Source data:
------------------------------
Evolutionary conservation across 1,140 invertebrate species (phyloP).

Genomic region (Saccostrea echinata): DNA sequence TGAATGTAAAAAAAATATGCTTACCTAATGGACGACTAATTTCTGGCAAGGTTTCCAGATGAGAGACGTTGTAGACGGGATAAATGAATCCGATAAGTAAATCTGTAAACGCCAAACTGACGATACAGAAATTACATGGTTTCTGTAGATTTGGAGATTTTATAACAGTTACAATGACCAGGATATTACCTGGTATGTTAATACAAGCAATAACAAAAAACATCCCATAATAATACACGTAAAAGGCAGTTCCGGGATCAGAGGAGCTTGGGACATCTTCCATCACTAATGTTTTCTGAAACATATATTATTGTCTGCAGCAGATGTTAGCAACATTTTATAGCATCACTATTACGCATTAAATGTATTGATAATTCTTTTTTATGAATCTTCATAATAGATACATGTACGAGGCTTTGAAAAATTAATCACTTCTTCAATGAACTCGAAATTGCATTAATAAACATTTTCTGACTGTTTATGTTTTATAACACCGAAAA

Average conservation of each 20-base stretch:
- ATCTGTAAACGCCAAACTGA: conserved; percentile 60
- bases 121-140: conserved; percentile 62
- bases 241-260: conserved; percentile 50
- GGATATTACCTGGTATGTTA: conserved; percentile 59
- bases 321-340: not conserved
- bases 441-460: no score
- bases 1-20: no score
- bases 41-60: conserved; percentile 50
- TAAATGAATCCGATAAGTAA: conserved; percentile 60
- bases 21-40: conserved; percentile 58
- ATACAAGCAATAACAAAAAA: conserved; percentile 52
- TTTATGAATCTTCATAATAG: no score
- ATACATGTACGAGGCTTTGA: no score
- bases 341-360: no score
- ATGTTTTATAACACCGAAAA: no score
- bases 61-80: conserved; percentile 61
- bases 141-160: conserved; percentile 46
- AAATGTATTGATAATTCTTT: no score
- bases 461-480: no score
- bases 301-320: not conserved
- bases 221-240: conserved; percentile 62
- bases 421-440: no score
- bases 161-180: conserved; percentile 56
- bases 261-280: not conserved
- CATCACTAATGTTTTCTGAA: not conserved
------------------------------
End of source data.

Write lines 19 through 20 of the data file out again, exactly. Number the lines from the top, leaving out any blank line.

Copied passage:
- bases 61-80: conserved; percentile 61
- bases 141-160: conserved; percentile 46